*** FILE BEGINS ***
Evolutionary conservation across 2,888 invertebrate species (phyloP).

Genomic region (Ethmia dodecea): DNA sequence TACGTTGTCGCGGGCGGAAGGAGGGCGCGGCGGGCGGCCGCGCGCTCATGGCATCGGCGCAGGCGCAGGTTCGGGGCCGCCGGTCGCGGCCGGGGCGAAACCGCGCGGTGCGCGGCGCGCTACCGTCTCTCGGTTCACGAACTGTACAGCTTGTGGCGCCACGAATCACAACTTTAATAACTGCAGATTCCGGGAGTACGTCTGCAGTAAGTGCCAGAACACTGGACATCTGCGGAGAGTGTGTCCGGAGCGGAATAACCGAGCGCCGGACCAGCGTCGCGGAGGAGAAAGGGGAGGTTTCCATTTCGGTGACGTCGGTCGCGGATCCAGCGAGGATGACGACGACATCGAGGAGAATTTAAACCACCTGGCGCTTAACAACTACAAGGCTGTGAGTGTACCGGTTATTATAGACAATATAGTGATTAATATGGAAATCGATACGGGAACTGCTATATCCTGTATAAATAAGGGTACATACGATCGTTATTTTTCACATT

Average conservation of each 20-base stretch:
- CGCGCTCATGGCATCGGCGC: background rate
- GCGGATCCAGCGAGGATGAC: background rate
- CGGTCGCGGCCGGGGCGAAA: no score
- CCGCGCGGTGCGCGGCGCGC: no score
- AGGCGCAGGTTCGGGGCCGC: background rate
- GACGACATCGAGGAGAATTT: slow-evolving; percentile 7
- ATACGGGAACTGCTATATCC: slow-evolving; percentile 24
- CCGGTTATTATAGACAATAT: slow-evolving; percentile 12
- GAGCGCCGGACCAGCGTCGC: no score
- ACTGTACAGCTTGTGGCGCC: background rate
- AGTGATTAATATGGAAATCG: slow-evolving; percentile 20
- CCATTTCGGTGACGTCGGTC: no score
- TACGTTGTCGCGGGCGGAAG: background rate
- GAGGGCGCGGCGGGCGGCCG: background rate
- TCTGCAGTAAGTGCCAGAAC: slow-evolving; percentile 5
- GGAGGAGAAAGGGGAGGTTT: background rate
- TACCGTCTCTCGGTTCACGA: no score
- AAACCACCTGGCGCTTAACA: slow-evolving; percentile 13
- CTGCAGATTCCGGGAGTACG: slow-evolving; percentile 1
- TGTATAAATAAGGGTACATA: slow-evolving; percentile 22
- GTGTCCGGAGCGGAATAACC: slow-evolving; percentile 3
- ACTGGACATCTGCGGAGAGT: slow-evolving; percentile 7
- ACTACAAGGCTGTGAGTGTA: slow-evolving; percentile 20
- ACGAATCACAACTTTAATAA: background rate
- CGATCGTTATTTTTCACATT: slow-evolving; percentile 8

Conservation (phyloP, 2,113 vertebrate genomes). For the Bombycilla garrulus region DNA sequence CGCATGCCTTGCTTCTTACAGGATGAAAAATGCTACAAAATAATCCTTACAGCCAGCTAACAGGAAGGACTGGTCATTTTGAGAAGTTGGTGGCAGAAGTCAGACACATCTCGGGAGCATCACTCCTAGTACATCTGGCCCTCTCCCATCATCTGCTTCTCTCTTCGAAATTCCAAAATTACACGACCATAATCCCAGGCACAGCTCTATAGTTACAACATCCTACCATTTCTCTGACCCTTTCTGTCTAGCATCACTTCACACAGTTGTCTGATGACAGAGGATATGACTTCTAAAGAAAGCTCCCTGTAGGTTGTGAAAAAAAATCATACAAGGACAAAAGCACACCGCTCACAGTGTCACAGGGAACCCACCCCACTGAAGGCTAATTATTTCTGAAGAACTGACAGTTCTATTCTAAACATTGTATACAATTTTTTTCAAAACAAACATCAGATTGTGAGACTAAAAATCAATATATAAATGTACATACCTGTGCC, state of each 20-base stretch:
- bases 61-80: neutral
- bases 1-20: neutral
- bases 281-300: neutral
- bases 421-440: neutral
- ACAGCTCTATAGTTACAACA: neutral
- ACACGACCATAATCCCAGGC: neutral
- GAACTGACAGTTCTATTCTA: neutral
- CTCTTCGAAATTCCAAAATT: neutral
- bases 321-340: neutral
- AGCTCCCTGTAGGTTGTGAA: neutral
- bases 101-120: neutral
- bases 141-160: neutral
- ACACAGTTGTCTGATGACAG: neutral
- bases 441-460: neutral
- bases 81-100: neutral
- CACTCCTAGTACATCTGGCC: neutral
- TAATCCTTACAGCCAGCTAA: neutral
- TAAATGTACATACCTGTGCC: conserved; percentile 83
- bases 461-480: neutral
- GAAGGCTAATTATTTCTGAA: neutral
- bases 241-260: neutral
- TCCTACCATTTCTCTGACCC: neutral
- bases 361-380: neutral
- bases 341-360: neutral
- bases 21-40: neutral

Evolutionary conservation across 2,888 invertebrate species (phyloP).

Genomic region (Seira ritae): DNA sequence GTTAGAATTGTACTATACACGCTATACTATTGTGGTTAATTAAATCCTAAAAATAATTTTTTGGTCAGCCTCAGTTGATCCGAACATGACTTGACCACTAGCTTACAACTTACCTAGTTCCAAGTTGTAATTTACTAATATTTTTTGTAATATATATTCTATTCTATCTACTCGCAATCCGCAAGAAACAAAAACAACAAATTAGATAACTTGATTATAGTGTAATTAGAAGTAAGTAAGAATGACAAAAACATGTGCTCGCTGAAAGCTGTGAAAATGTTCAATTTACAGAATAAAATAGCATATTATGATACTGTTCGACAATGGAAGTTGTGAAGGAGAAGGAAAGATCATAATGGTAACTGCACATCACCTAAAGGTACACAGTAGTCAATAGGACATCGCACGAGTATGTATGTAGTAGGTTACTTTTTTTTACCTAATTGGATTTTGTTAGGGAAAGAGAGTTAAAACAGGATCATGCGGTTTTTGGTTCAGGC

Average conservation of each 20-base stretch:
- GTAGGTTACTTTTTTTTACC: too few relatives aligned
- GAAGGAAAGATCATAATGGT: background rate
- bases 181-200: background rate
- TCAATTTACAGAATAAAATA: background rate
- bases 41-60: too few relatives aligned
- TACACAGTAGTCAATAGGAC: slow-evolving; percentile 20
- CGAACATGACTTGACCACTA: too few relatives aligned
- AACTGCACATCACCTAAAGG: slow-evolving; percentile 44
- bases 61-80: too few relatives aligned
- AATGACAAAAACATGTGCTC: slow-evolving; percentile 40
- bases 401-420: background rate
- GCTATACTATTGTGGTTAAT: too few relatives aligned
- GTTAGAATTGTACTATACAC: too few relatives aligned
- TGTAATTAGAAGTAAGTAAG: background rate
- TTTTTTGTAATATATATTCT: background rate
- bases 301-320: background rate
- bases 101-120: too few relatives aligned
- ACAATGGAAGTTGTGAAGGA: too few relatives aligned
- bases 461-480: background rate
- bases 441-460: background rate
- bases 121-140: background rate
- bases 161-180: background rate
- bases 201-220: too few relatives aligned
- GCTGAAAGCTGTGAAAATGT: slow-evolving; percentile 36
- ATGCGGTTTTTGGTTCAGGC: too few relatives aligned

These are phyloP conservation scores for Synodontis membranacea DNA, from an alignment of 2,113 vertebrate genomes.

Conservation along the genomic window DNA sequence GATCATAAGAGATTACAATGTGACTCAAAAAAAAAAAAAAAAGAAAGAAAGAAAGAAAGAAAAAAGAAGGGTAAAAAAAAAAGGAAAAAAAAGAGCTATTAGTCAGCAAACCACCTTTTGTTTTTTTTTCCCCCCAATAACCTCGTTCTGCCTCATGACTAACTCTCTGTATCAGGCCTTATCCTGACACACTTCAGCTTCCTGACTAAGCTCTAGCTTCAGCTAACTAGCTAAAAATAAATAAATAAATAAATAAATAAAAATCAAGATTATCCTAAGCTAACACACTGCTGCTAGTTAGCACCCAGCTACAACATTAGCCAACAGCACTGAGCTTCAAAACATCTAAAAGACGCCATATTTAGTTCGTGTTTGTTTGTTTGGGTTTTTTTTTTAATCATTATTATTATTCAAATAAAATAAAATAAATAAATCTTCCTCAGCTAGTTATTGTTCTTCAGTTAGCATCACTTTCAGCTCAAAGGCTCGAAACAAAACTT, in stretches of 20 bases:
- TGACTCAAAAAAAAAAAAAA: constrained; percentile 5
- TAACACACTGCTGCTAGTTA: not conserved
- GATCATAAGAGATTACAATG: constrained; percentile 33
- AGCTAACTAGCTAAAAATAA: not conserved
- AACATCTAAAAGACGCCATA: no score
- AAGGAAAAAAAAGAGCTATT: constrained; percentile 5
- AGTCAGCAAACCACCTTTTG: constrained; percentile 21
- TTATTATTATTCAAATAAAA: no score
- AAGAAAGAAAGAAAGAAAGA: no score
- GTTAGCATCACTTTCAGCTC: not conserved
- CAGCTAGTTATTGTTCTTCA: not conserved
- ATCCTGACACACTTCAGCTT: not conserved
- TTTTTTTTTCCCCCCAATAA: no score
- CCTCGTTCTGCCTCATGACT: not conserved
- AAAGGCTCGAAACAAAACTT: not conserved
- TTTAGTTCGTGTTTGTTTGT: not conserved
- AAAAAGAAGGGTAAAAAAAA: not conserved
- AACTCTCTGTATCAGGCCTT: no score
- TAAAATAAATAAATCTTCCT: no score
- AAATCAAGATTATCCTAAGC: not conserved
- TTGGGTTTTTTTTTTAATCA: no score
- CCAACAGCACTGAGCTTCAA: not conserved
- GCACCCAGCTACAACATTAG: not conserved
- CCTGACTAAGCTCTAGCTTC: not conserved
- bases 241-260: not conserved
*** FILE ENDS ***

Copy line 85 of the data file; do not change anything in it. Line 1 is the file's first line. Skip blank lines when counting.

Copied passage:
- TGACTCAAAAAAAAAAAAAA: constrained; percentile 5